Yes, it is Columbus Day – and we are all very excited about that – but it is also Canada’s Thanksgiving and it seems like the neighborly thing to do to join them in the celebration.And to ask, what is their Thanksgiving all aboot, anyway?To learn a little more about our northern neighbor’s Turkey Day (Goose Day?), we’re approaching the topic with a little Q & A:Question #1: Is Canada’s Thanksgiving an offshoot of the U.S. version?NO.
In point of fact, Canada celebrated Thanksgiving before
the U.S. did (1578 vs. 1621), so if proof ever surfaced that they were related it would be that the Americans co-opted the Canadian tradition. As it stands, however, the two celebrations are unrelated, although they are both meant to give thanks for a bountiful harvest.Question #2: Do Canadians eat goose instead of turkey, because … Canadian geese? NO.
Canadians that do use the holiday to gather for a feast (not all of them do) enjoy the same types of foods Americans do: turkey, ham, pies, potatoes and other fall harvest treats. They may dine on goose, but then again so might Americans. (BONUS: The Canadian goose is not
the national bird of Canada, so it wouldn’t be like they were deep-frying a bald eagle, anyway.)Question #3: Is Canadian Thanksgiving a statutory holiday (i.e., do they get the day off of work)?KIND OF.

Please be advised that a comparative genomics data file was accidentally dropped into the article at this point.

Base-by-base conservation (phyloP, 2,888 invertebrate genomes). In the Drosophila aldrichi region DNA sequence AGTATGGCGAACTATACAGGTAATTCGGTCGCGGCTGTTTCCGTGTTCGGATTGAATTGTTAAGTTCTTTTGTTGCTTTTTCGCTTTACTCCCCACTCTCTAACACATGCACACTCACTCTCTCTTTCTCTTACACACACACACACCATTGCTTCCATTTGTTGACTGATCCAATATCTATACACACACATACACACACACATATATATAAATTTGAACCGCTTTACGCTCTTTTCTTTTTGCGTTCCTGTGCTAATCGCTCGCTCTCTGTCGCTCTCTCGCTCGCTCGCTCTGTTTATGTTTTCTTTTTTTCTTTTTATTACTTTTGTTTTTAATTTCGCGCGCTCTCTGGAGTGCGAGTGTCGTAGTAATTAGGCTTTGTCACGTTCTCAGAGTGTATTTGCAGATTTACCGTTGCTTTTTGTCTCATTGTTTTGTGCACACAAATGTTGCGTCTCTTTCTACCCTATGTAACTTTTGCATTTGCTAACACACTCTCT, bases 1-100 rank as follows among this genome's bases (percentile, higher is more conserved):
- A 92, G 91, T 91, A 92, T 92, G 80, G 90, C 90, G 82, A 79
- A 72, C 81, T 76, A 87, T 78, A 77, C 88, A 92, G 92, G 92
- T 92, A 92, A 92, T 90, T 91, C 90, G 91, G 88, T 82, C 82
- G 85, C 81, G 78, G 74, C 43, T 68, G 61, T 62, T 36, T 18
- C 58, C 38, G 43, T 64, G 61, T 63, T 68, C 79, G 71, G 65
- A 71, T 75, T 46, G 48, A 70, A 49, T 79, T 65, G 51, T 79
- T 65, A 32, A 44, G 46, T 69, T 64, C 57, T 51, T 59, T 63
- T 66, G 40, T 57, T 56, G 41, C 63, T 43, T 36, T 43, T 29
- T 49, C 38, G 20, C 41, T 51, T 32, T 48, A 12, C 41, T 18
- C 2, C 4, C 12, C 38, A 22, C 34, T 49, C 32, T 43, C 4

From a statutory point of view, the Canadian Thanksgiving is observed in western and central provinces, but is optional in the eastern provinces of New Brunswick, Newfoundland, Nova Scotia, Labrador and Prince Edward Island; however, federally regulated institutions and businesses observe it in all provinces.Question #4: Do Canadians have “Black Friday” around this time? NO.
Black Friday is a relatively new marketing concept that originated in the U.S., but the phraseology from which that idea stemmed – of “being in the black” in terms of profit – has permeated the retail industries of several countries for decades. Even so, Canadians do not use their Thanksgiving as a springboard into the holiday shopping season.Question #5: Do Canadians have their own version of the Pilgrim story?YES.
That is to say, they have a history that involves the discovery of Canada by both English (first) and French (second) explorers that vaguely resemble the American story, insofar as it includes people sailing to North America and being wowed by the place. Buuuuut, that’s about where the similarities end.ATGStores.com
would like to wish all of our Canadian friends a Happy Thanksgiving – and all of our American friends a Happy Columbus Day.